The Phnom Penh Municipal Court on Monday acquitted a man who was tried late last month in connection with the racist mob killing of an ethnic Vietnamese man in February.
Nguyen Vann Chean, 30, drove his motorbike into the back of a car in Meanchey district’s Chak Angre Loeu commune before 10 p.m. on February 16. As he lay injured, a crowd gathered around him and started beating him around the head to shouts of “Yuon fight with Khmer!”—using the often derogatory term for Vietnamese. The mob grew to an estimated 20 people and the victim was killed at the scene.
Bun Chanvutha, 51, was swiftly arrested, accused of having yelled the racial epithet and charged with aggravated violence. Nine witnesses testified on behalf of the victim and three on behalf of the police during the May 30 trial. On Monday, the court announced there was insufficient evidence of guilt.
“The court has acquitted Mr. Chanvutha of aggravated violence in relation to the death of the victim, because the court did not find him guilty,” said Presiding Judge Kor Vandy.
He did not say whether the case would be sent back to the investigating stage, however police said their investigations into additional suspects are ongoing.
February’s murder came weeks after Vietnamese businesses were looted and torched during a wave of violent garment strikes in Phnom Penh and after months of anti-Vietnamese rhetoric in public speeches made by CNRP leaders Sam Rainsy and Kem Sokha.
Speaking outside the court room Monday, Mr. Chanvutha said he was relieved to have been acquitted, but was angry that he spent four months in Prey Sar prison awaiting trial.
“I should have been released in February, because I did nothing,” he said.
He claimed that he ran out on to National Road 2, where the accident happened, after witnessing it from his house.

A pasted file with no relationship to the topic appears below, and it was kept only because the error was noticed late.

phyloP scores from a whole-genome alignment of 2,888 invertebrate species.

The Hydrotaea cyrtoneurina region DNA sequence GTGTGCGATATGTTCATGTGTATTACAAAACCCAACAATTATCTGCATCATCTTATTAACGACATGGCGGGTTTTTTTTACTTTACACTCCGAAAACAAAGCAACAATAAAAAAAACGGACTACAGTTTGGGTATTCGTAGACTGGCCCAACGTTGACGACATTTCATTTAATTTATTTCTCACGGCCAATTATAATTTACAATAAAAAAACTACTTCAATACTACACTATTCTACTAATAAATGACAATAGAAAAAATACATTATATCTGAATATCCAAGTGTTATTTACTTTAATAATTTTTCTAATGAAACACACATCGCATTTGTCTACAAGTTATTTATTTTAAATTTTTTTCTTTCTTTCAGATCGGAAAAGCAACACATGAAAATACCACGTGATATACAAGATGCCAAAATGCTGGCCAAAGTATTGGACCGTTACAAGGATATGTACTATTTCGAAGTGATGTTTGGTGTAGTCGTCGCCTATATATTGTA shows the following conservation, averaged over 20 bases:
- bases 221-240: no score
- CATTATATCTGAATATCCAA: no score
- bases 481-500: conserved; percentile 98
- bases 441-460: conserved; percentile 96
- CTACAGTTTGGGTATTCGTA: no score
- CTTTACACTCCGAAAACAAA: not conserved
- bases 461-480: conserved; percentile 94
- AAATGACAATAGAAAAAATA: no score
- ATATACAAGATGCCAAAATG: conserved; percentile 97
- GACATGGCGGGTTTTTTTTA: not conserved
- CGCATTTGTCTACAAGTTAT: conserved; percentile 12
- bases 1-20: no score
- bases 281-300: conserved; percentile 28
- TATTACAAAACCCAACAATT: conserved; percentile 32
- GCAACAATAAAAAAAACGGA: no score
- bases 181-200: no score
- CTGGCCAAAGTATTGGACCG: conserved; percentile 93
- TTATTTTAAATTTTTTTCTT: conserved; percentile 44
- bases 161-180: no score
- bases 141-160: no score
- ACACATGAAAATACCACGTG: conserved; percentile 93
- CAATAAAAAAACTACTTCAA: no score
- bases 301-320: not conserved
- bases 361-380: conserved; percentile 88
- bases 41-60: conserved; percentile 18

“About five minutes later, about 10 Vietnamese and 10 Cambodians started attacking each other,” he said. “I was also a victim and I was hit many times.”
Nguyen Vann Chean’s widow, however, was disappointed with the outcome. Just three months ago, she had a baby and is now struggling to raise the child.
“I am demanding compensation…but I got nothing from this case,” she said. “I am poor, raising a three-month-old baby without a father. I am disappointed in this case.”
Huot Vanna, the Chak Angre Loeu commune police chief, said Mr. Chanvutha had initially been questioned alongside his son, Bun Chansithivan, 21, who has since gone on the run.
“We have not finished with this case and the police are continuing to investigate to find other suspects,” he said.
Ang Chanrith, executive director of the Minority Rights Organization (MIRO), called on authorities to continue their investigations into the murder.
“We fear that with this case, there will be more impunity,” he said. “In Cambodia, that always happens—not just to Vietnamese.
“MIRO wants to send a message to all in Cambodia to respect each other. Even if you have a different ethnicity or origin, please respect each other, otherwise we will have ethnic conflict.”
(Additional reporting by Lauren Crothers)